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Analysis of movement in house price indices

Published: 29/05/2024

Each month, Halifax, Nationwide and HM Land Registry publish house price indices, tracking the movement in average house prices in the UK. Halifax and Nationwide updates are based on mortgage approvals data, while the UK HPI is a joint production by HM Land Registry, Land and Property Services Northern Ireland, ONS and Registers of Scotland.

House price movement still impacted by affordability concerns

Annual movement in UK house prices was up in April 2024, according to both Halifax and Nationwide’s indices. 

Halifax reported a 1.1% annual increase in house prices, while Nationwide’s index showed a smaller increase of 0.6% on the same period. 

On a monthly basis, Halifax said prices were up by 0.1% on March 2024, while Nationwide’s index showed a 0.4% decrease. 

Amanda Bryden, Head of Mortgages at Halifax, attributed the 1.1% annual increase to weaker price growth 12 months ago. She said average house prices have ‘largely plateaued’ so far in 2024. 

She said: ‘This reflects a housing market finding its feet in an era of higher interest rates. While borrowing costs remain more expensive than a few years ago, homebuyers are gaining confidence from a period of relative stability. Activity and demand is improving, evidenced by greater numbers of mortgage applications so far this year, while at an industry level mortgage approvals have reached their highest point in 18 months.’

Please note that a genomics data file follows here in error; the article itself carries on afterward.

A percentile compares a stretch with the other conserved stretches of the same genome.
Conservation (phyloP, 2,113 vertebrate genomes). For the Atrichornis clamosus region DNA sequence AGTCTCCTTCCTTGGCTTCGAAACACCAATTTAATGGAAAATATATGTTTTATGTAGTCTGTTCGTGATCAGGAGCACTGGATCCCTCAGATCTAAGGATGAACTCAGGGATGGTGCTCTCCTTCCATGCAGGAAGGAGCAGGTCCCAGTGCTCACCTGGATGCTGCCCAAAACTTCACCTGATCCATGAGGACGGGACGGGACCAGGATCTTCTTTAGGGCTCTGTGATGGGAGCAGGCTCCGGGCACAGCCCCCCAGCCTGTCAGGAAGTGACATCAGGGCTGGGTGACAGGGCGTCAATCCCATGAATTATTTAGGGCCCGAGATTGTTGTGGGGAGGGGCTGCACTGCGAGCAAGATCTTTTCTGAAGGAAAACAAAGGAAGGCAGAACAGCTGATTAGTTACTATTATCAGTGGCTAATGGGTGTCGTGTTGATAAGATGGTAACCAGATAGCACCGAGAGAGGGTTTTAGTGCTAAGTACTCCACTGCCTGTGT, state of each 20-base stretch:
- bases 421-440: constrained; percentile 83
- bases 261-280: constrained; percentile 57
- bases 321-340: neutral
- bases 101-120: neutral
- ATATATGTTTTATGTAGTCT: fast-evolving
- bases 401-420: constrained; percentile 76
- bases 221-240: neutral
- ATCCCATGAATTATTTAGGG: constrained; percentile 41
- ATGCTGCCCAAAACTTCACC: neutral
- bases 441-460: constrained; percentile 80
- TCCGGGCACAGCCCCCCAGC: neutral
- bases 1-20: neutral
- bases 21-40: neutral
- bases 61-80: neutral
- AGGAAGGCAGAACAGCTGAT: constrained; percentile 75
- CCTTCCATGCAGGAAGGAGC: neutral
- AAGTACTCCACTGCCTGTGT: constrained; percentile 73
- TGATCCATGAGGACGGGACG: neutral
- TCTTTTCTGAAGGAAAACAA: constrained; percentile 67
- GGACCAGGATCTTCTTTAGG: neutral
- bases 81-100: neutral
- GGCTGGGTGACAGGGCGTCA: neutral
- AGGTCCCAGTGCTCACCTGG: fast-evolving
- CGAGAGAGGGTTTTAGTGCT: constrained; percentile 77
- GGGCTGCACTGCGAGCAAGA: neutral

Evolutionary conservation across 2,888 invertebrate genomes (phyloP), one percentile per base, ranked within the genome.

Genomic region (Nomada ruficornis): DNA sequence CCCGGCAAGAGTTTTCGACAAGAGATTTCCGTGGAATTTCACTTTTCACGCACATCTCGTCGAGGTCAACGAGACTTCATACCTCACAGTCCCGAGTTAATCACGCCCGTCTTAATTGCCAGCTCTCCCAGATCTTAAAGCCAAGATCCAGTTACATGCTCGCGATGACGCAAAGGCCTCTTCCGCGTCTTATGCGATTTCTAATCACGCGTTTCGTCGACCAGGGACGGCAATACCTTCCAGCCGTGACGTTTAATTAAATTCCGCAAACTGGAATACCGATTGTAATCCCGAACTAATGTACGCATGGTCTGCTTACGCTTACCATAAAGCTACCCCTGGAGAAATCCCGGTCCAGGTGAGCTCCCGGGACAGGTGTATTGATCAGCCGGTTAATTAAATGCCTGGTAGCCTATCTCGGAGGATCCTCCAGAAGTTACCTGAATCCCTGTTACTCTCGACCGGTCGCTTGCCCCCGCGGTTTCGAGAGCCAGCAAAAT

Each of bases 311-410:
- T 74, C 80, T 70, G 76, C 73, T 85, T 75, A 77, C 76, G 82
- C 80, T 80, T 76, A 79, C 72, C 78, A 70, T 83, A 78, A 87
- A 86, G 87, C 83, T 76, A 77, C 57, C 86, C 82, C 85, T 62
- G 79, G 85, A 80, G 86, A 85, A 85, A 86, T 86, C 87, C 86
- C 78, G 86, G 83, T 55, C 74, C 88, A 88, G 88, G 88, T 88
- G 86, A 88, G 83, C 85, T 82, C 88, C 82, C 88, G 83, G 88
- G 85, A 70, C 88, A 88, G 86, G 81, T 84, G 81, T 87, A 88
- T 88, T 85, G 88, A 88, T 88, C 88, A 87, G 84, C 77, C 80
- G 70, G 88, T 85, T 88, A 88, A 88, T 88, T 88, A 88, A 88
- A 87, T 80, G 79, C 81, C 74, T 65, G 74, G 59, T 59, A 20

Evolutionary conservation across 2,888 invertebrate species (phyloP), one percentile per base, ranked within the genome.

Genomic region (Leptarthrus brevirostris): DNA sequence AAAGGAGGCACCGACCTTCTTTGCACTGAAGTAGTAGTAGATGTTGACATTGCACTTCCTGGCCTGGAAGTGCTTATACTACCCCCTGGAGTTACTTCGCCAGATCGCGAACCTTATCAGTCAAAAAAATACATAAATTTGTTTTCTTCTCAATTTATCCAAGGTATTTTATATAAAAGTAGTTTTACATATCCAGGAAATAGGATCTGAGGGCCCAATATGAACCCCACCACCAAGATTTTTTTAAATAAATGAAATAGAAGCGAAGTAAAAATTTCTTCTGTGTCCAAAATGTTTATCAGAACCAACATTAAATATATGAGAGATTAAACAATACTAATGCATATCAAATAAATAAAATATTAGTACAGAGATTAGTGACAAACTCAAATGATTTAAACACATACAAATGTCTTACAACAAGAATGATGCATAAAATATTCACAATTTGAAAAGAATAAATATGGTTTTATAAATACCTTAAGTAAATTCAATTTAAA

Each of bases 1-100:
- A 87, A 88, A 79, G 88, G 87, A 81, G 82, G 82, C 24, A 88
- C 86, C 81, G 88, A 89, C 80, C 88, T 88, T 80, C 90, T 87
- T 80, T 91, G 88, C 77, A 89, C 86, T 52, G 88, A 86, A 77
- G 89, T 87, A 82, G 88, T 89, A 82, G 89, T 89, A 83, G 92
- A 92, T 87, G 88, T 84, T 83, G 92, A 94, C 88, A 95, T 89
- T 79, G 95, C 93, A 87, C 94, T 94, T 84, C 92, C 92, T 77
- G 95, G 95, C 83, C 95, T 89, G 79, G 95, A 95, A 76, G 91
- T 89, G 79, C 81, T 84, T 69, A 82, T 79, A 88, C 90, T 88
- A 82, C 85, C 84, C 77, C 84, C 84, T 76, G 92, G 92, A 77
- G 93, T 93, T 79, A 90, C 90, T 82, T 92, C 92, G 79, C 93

Nationwide’s Chief Economist, Robert Gardner, said that the slowdown compared with last month ‘likely reflects ongoing affordability pressures, with longer term interest rates rising in recent months, reversing the steep fall seen around the turn of the year.’ 

The UK HPI, with the latest data for March 2024, showed a 1.8% increase in house prices compared with March 2023, and a 0.7% increase on February 2024. As the UK HPI figures cover house sales that may have been agreed months previously, there tends to be a lag in the data.

Source: Halifax (Methodology), Nationwide (Methodology), UK HPI (Methodology)

Source: Nationwide

Karl Horton, Chief Data Officer at BCIS said: ‘The Bank of England’s decision to maintain the base rate at 5.25% for the sixth consecutive time at its May meeting means borrowing rates remain high for both consumers and developers. 

‘Affordability is crucial to both supply and demand and the latest construction output data shows it’s an uneven road to recovery. Private housing new work was up by 3.5% in March compared with a wet February, but down by 10.6% on an annual basis. We’re forecasting it to decrease overall by 7% in 2024 before returning to growth in 2025.’ 

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